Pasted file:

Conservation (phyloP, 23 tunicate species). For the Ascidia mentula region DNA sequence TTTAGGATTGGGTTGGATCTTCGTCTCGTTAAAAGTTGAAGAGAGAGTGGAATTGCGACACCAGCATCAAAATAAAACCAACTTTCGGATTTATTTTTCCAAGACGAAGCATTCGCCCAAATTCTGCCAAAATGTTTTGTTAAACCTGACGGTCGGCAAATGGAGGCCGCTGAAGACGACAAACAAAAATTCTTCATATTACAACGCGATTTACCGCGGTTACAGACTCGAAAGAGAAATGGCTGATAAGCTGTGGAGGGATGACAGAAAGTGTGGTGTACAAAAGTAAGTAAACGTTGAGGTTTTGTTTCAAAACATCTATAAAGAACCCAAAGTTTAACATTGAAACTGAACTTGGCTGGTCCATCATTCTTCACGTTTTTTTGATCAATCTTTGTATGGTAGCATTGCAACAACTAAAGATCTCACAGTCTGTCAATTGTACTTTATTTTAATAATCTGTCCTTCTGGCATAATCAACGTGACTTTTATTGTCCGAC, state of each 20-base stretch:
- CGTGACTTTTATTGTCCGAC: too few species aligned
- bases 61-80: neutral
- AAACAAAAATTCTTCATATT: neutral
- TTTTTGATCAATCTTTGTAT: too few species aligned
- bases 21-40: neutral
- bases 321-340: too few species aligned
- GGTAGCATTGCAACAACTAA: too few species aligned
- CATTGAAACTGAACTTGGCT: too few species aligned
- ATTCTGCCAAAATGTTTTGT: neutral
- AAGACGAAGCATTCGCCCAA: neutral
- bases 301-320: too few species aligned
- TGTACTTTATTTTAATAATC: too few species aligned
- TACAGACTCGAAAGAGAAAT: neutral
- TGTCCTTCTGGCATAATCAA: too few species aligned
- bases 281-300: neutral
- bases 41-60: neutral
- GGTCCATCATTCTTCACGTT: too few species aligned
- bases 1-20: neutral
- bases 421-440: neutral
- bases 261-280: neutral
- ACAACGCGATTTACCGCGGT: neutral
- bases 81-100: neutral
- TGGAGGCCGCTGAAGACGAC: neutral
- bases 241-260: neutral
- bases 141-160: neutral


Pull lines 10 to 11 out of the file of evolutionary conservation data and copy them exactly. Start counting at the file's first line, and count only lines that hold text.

- ATTCTGCCAAAATGTTTTGT: neutral
- AAGACGAAGCATTCGCCCAA: neutral